which issue is related to long term cocaine use

Increased dopaminergic neurotransmission suppresses overall food intake whereas it increases fat-rich food intake [106]. In addition, cocaine blocks the reuptake of serotonin by interacting with the serotonin transporter, inducing leptin-dependent anorexic effect [107,108]. Prior studies demonstrated that cocaine also upregulated neuromodulators such as cocaine- and amphetamine-regulated transcript (CART), which plays an important role in regulating food intake, maintaining body weight, and in endocrine and cardiovascular functions [109,110]. Overexpression of CART has been reported to decrease food intake and change lipid metabolism related to fat storage [111,112].

Other Harmful Effects of Cocaine

He was discharged with the indication to continue pharmacological treatment under psychiatric control. Cocaine is categorized as a Schedule II substance under the Controlled Substances Act. Drugs or substances in this schedule have a high potential for abuse, which may lead to severe psychological or physical dependence. Approximately 40% of all emergency department visits related to drug misuse and abuse were attributed to cocaine [8]. Many behavioral treatments have been found effective for stimulant abuse, including in both residential and outpatient situations. Behavioral therapies are often the only available effective treatment for many drug use problems, including cocaine use.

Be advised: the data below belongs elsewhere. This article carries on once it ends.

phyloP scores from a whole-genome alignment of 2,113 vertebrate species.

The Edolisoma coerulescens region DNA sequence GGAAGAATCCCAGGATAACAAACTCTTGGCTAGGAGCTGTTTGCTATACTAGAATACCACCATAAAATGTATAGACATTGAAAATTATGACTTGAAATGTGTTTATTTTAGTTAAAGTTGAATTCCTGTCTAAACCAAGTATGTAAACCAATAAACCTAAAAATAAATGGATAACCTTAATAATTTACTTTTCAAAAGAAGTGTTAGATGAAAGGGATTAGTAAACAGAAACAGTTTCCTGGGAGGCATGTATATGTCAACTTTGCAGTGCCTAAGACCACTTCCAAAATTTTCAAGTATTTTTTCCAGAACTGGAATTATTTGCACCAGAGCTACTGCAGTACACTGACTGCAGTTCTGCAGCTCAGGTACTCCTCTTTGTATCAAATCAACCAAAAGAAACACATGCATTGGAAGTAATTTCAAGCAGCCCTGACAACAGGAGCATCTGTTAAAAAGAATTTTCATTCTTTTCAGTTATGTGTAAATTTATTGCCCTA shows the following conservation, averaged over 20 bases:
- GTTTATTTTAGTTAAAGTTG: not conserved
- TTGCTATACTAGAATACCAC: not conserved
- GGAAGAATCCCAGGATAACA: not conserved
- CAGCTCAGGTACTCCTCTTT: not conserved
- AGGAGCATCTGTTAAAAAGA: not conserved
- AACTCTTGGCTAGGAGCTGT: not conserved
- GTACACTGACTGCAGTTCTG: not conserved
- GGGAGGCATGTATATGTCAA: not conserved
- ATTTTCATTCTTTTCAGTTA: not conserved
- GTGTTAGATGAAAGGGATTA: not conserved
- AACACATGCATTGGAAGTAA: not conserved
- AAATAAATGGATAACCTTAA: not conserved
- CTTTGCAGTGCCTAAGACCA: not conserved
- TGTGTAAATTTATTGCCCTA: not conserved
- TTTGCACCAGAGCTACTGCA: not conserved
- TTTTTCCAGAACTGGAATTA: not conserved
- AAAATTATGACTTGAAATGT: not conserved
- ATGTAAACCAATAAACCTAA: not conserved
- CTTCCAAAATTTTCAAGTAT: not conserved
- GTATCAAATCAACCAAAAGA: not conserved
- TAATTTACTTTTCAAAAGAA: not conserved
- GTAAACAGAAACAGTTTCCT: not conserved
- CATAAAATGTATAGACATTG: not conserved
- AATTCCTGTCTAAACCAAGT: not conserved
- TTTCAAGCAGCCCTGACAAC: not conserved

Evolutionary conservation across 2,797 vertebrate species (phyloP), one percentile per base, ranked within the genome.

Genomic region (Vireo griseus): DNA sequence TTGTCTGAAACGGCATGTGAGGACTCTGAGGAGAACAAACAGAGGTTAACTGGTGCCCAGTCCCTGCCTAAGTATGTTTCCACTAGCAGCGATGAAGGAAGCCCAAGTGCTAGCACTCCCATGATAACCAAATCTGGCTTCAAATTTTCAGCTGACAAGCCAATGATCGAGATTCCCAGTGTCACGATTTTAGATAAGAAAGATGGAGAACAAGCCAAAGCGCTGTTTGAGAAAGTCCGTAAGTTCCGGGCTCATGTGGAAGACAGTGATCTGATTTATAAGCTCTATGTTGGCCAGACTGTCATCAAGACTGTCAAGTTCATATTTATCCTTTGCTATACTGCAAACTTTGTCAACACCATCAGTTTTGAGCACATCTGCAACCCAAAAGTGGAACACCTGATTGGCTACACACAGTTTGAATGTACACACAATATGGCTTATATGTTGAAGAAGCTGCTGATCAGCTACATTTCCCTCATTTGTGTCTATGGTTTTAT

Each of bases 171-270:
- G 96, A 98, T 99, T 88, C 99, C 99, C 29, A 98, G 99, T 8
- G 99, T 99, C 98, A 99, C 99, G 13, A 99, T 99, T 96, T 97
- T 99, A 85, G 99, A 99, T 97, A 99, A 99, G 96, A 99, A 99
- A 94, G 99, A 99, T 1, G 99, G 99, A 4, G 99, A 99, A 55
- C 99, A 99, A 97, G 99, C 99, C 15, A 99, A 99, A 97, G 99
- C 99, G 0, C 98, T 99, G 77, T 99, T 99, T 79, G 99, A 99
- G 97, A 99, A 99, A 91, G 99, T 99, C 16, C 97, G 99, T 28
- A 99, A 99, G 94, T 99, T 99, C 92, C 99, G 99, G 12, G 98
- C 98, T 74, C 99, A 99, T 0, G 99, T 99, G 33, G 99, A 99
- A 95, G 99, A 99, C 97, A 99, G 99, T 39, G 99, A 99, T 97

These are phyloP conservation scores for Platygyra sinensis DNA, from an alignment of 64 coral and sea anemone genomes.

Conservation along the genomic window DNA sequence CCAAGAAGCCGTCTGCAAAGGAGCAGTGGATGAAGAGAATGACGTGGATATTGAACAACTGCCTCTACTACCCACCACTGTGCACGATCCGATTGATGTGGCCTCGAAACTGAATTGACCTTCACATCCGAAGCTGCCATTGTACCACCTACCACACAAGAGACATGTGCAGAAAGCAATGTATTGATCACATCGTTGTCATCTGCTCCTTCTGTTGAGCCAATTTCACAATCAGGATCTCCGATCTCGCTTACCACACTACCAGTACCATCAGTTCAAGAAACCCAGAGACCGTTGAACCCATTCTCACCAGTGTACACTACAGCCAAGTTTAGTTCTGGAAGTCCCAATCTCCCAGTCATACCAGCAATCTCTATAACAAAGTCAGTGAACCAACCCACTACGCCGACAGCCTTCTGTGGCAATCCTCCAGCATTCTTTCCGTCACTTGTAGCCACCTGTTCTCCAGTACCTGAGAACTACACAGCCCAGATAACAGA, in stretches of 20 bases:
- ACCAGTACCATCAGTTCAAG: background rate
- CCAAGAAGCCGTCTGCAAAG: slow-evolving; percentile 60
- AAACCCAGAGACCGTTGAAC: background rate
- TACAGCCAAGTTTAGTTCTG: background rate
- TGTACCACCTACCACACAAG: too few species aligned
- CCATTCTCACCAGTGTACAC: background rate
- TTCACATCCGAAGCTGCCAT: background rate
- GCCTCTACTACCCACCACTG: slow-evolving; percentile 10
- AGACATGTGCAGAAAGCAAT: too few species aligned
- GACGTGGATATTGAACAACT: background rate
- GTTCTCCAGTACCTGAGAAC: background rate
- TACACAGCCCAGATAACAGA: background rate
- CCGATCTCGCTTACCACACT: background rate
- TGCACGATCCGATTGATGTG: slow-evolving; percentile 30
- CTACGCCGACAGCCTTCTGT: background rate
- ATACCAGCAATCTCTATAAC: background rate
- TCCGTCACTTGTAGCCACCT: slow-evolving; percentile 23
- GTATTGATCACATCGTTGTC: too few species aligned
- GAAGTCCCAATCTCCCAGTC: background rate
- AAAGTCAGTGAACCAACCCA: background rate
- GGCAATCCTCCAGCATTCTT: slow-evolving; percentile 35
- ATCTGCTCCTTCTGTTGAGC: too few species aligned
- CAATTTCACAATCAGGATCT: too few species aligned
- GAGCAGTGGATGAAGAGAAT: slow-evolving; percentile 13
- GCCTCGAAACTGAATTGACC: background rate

• At the same time, the patient was recommended to be admitted to the psychiatric ward for a therapeutic re-evaluation (sixteen days after discharge).
  • Because the study populations and data sources varied across the studies, the findings of these studies should be interpreted carefully in the context of each individual study.
  • Withdrawal can be difficult, so it may be best to do it with the help of a medical professional.
  • Ingested cocaine can cause severe bowel gangrene, due to reduced blood flow.
  • Large amounts of the stimulant (several hundred milligrams or more) intensify the user’s high, but may also lead to bizarre, erratic, or violent behavior.

Cocaine use dropped dramatically and remained at minimal levels for nearly half a century. Cocaine abuse in the United States peaked in the 1970s and 1980s, but remains a significant problem today. The stimulant directly affects brain function, and long-term addiction leads to extensive physiological and psychological problems. Cocaine, especially crack cocaine, is strongly addictive for several reasons. For one thing, the high feels very pleasurable, especially when you first try it.